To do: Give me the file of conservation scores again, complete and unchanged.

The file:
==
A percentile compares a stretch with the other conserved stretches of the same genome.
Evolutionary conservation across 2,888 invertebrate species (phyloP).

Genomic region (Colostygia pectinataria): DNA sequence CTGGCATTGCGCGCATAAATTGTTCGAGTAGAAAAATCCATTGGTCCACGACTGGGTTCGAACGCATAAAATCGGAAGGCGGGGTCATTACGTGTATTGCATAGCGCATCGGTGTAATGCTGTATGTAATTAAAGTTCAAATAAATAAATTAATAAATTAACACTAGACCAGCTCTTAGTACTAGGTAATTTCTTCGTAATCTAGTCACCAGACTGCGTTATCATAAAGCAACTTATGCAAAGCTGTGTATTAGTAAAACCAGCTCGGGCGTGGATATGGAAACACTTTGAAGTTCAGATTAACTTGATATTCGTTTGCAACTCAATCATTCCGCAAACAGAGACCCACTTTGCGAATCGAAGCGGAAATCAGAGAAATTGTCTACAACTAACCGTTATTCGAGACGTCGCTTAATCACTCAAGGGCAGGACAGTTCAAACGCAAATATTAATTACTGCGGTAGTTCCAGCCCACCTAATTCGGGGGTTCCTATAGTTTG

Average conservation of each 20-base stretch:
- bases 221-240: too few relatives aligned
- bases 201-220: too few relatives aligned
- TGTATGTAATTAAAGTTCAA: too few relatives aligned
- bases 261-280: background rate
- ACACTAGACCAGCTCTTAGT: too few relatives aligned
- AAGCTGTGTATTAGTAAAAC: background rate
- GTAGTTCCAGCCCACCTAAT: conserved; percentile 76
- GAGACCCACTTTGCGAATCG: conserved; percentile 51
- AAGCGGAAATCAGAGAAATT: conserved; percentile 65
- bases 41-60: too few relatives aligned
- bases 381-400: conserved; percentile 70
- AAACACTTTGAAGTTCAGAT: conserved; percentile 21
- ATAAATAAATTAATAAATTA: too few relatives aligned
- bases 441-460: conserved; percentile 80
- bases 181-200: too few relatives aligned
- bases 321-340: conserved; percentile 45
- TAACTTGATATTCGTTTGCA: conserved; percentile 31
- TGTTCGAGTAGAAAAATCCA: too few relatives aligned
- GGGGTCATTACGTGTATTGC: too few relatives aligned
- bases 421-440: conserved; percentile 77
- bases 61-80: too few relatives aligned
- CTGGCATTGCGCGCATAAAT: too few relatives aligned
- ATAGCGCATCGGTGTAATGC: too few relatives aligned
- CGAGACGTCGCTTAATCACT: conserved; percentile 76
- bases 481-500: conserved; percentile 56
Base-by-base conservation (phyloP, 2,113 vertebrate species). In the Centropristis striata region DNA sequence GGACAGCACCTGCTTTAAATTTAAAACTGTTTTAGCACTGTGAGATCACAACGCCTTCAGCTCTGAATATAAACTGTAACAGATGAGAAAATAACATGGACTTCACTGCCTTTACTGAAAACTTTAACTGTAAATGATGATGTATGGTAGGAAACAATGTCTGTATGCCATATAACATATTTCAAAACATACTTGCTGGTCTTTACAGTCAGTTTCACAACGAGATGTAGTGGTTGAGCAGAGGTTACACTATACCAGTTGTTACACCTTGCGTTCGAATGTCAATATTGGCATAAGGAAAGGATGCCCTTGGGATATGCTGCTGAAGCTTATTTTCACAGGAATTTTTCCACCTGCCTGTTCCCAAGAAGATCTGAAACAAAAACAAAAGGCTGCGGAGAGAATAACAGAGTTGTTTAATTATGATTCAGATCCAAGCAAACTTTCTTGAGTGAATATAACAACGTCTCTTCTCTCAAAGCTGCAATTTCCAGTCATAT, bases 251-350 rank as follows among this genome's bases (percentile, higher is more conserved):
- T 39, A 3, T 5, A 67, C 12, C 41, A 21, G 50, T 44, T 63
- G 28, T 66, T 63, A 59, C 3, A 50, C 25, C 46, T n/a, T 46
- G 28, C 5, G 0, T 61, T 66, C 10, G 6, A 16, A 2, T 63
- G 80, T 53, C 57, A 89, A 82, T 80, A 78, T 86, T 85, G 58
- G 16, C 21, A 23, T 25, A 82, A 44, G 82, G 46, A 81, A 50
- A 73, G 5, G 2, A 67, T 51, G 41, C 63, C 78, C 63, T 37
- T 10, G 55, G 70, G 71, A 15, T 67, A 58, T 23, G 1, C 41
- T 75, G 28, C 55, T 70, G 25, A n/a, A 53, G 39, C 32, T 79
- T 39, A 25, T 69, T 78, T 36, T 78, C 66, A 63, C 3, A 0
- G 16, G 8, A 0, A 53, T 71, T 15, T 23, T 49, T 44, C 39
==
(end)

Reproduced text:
A percentile compares a stretch with the other conserved stretches of the same genome.
Evolutionary conservation across 2,888 invertebrate species (phyloP).

Genomic region (Colostygia pectinataria): DNA sequence CTGGCATTGCGCGCATAAATTGTTCGAGTAGAAAAATCCATTGGTCCACGACTGGGTTCGAACGCATAAAATCGGAAGGCGGGGTCATTACGTGTATTGCATAGCGCATCGGTGTAATGCTGTATGTAATTAAAGTTCAAATAAATAAATTAATAAATTAACACTAGACCAGCTCTTAGTACTAGGTAATTTCTTCGTAATCTAGTCACCAGACTGCGTTATCATAAAGCAACTTATGCAAAGCTGTGTATTAGTAAAACCAGCTCGGGCGTGGATATGGAAACACTTTGAAGTTCAGATTAACTTGATATTCGTTTGCAACTCAATCATTCCGCAAACAGAGACCCACTTTGCGAATCGAAGCGGAAATCAGAGAAATTGTCTACAACTAACCGTTATTCGAGACGTCGCTTAATCACTCAAGGGCAGGACAGTTCAAACGCAAATATTAATTACTGCGGTAGTTCCAGCCCACCTAATTCGGGGGTTCCTATAGTTTG

Average conservation of each 20-base stretch:
- bases 221-240: too few relatives aligned
- bases 201-220: too few relatives aligned
- TGTATGTAATTAAAGTTCAA: too few relatives aligned
- bases 261-280: background rate
- ACACTAGACCAGCTCTTAGT: too few relatives aligned
- AAGCTGTGTATTAGTAAAAC: background rate
- GTAGTTCCAGCCCACCTAAT: conserved; percentile 76
- GAGACCCACTTTGCGAATCG: conserved; percentile 51
- AAGCGGAAATCAGAGAAATT: conserved; percentile 65
- bases 41-60: too few relatives aligned
- bases 381-400: conserved; percentile 70
- AAACACTTTGAAGTTCAGAT: conserved; percentile 21
- ATAAATAAATTAATAAATTA: too few relatives aligned
- bases 441-460: conserved; percentile 80
- bases 181-200: too few relatives aligned
- bases 321-340: conserved; percentile 45
- TAACTTGATATTCGTTTGCA: conserved; percentile 31
- TGTTCGAGTAGAAAAATCCA: too few relatives aligned
- GGGGTCATTACGTGTATTGC: too few relatives aligned
- bases 421-440: conserved; percentile 77
- bases 61-80: too few relatives aligned
- CTGGCATTGCGCGCATAAAT: too few relatives aligned
- ATAGCGCATCGGTGTAATGC: too few relatives aligned
- CGAGACGTCGCTTAATCACT: conserved; percentile 76
- bases 481-500: conserved; percentile 56
Base-by-base conservation (phyloP, 2,113 vertebrate species). In the Centropristis striata region DNA sequence GGACAGCACCTGCTTTAAATTTAAAACTGTTTTAGCACTGTGAGATCACAACGCCTTCAGCTCTGAATATAAACTGTAACAGATGAGAAAATAACATGGACTTCACTGCCTTTACTGAAAACTTTAACTGTAAATGATGATGTATGGTAGGAAACAATGTCTGTATGCCATATAACATATTTCAAAACATACTTGCTGGTCTTTACAGTCAGTTTCACAACGAGATGTAGTGGTTGAGCAGAGGTTACACTATACCAGTTGTTACACCTTGCGTTCGAATGTCAATATTGGCATAAGGAAAGGATGCCCTTGGGATATGCTGCTGAAGCTTATTTTCACAGGAATTTTTCCACCTGCCTGTTCCCAAGAAGATCTGAAACAAAAACAAAAGGCTGCGGAGAGAATAACAGAGTTGTTTAATTATGATTCAGATCCAAGCAAACTTTCTTGAGTGAATATAACAACGTCTCTTCTCTCAAAGCTGCAATTTCCAGTCATAT, bases 251-350 rank as follows among this genome's bases (percentile, higher is more conserved):
- T 39, A 3, T 5, A 67, C 12, C 41, A 21, G 50, T 44, T 63
- G 28, T 66, T 63, A 59, C 3, A 50, C 25, C 46, T n/a, T 46
- G 28, C 5, G 0, T 61, T 66, C 10, G 6, A 16, A 2, T 63
- G 80, T 53, C 57, A 89, A 82, T 80, A 78, T 86, T 85, G 58
- G 16, C 21, A 23, T 25, A 82, A 44, G 82, G 46, A 81, A 50
- A 73, G 5, G 2, A 67, T 51, G 41, C 63, C 78, C 63, T 37
- T 10, G 55, G 70, G 71, A 15, T 67, A 58, T 23, G 1, C 41
- T 75, G 28, C 55, T 70, G 25, A n/a, A 53, G 39, C 32, T 79
- T 39, A 25, T 69, T 78, T 36, T 78, C 66, A 63, C 3, A 0
- G 16, G 8, A 0, A 53, T 71, T 15, T 23, T 49, T 44, C 39